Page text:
I received an alert on my cell phone (from the local junior college that my wife goes to). However, we do receive all of the state EAS tests on TV (and I hear them on the radio occasionally. In actual emergencies, the EAS system has worked as well (specifically tornado warnings).

about 3 years ago
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Teaching Programming Now Emphasizes Sharing

smbarbour Re:A Bad Method (132 comments)

Sounds like a great way for the teacher to make other students do the job of the teacher. I certainly don't want my son going to school and spending the majority of his time teaching rather than learning something new under some false assumption that they can all be winners. As the kid who always held the class record for math speed tests in elementary school, its a shitty teacher that would make that me spend most of my time helping other students on rudimentary problems when I could have instead moved on to something more challenging.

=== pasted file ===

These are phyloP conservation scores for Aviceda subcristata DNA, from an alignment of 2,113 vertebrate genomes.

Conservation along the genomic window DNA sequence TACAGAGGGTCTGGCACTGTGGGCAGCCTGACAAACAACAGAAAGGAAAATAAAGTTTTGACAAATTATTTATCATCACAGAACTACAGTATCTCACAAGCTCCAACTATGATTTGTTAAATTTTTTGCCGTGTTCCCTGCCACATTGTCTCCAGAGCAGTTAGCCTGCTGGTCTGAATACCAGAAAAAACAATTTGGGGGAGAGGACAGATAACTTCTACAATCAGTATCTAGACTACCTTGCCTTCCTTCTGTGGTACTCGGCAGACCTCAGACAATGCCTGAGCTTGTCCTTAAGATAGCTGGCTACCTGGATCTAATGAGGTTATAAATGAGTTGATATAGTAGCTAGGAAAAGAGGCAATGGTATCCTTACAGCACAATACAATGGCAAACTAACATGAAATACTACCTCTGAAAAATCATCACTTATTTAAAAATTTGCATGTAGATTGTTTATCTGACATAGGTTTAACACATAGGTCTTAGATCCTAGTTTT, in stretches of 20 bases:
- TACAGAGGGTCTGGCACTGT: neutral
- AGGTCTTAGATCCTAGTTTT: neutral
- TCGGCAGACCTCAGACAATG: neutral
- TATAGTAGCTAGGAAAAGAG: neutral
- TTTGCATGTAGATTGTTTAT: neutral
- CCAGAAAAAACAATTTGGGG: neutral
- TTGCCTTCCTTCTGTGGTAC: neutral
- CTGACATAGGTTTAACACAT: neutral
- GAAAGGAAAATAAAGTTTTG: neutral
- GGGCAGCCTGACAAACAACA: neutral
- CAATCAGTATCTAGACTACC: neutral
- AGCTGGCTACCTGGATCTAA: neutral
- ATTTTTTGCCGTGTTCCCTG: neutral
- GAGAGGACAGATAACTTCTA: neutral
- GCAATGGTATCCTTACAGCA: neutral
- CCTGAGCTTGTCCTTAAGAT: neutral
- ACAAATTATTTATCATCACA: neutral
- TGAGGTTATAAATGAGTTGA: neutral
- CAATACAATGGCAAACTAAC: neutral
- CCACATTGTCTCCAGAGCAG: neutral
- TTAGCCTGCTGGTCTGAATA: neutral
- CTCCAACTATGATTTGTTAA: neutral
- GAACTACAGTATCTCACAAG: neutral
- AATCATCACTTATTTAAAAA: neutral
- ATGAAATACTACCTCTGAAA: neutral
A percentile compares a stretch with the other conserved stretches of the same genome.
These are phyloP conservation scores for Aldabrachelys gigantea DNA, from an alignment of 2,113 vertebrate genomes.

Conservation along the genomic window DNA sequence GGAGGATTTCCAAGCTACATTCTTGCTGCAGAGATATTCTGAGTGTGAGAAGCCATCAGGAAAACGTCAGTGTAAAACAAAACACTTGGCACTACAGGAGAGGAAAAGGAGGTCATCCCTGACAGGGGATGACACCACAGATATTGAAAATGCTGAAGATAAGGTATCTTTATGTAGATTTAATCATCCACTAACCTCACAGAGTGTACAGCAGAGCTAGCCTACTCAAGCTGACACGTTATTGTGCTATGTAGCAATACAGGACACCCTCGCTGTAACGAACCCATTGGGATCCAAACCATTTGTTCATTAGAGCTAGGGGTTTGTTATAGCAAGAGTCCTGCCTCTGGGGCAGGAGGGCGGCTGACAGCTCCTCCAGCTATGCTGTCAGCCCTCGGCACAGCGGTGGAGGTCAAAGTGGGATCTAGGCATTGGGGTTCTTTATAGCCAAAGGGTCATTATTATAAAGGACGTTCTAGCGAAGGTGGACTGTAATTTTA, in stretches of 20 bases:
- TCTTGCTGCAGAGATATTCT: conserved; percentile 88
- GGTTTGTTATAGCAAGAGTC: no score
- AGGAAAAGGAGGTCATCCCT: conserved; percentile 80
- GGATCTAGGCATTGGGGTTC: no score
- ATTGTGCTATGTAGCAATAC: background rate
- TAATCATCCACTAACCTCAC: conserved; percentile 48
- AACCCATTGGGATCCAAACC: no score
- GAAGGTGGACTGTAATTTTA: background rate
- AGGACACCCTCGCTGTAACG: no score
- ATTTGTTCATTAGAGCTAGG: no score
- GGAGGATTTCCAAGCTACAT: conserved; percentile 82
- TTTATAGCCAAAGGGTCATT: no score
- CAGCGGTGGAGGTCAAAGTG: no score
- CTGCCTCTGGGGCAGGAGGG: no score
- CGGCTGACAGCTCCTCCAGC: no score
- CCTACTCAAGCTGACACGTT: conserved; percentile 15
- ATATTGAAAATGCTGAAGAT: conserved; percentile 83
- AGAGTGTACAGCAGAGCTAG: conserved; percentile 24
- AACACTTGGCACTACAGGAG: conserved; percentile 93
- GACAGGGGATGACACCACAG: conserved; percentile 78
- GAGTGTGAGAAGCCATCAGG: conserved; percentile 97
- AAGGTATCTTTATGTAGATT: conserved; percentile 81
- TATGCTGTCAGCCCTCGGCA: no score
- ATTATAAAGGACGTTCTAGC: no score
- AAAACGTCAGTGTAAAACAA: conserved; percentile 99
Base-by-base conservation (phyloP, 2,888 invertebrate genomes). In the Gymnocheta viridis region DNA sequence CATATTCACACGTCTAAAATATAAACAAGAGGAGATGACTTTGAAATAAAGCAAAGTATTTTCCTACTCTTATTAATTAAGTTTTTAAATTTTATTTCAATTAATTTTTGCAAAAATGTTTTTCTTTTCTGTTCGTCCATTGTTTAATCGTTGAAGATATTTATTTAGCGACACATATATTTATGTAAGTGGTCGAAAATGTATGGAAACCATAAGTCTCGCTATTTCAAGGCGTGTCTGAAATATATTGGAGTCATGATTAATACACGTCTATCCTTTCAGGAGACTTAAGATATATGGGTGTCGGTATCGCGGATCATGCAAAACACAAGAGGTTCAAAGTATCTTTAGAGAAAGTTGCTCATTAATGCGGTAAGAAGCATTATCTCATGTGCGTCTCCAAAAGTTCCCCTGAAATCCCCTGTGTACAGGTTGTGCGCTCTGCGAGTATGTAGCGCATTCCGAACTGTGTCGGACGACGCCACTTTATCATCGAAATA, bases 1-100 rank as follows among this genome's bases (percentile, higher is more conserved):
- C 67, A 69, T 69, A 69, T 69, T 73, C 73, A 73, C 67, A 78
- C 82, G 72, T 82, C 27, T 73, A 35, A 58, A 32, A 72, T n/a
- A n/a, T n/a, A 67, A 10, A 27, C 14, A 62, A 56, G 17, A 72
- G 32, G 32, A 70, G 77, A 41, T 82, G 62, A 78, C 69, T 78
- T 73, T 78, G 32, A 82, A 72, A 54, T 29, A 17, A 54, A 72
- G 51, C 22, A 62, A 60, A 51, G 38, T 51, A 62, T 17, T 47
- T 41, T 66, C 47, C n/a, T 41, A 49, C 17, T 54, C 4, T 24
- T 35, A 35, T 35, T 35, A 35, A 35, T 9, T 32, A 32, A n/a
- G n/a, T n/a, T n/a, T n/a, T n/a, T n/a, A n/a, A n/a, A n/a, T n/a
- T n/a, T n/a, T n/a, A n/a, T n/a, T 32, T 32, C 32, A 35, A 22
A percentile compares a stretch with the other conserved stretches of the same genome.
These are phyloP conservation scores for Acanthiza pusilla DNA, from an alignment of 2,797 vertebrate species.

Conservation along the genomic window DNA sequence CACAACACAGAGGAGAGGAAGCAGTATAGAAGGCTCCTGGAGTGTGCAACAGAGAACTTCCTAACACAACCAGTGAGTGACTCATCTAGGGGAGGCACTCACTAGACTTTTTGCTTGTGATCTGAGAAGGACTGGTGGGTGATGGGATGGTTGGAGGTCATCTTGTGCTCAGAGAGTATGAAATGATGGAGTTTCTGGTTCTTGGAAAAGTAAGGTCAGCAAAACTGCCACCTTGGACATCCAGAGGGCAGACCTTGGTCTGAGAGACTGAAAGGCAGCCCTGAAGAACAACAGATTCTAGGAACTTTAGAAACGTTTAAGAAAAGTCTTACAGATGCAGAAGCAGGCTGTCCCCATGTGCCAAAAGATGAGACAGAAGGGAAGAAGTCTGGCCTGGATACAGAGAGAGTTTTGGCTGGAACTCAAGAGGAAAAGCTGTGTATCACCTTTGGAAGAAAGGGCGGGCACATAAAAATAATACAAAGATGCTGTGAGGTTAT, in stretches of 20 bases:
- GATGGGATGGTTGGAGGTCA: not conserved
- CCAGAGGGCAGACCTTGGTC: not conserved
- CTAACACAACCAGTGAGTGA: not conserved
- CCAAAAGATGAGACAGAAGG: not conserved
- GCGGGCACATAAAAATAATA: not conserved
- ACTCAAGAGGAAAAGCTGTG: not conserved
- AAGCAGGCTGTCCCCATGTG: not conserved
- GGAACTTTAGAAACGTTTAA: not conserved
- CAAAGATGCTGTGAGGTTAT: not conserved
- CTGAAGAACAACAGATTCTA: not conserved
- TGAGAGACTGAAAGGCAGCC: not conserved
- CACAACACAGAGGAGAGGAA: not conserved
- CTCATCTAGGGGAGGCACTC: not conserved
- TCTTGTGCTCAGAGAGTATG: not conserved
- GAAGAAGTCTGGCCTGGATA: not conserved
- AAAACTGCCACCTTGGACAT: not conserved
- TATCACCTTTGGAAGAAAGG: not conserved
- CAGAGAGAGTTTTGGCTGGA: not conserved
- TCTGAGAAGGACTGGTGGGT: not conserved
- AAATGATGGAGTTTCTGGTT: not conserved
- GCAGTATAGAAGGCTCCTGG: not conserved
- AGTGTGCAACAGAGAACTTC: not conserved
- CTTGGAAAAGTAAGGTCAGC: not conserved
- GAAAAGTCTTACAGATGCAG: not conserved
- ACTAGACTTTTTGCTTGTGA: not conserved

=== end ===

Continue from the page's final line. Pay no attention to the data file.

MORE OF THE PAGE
I want kids to go to school to learn, not teach remedial topics to their classmates.

One of the best ways to solidify one's grasp of a topic is to teach it to someone else. Additionally, everyone has a different method of presenting information to others, and some people are more receptive to different methods of learning. Ideally, students of similar levels of aptitude would be paired together to learn from each other, increasing the knowledge of both, but we all know that the real world does not revolve around ideal situations at all times.

about 3 years ago
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HP Pondering Sale of WebOS

smbarbour Re:Morons (99 comments)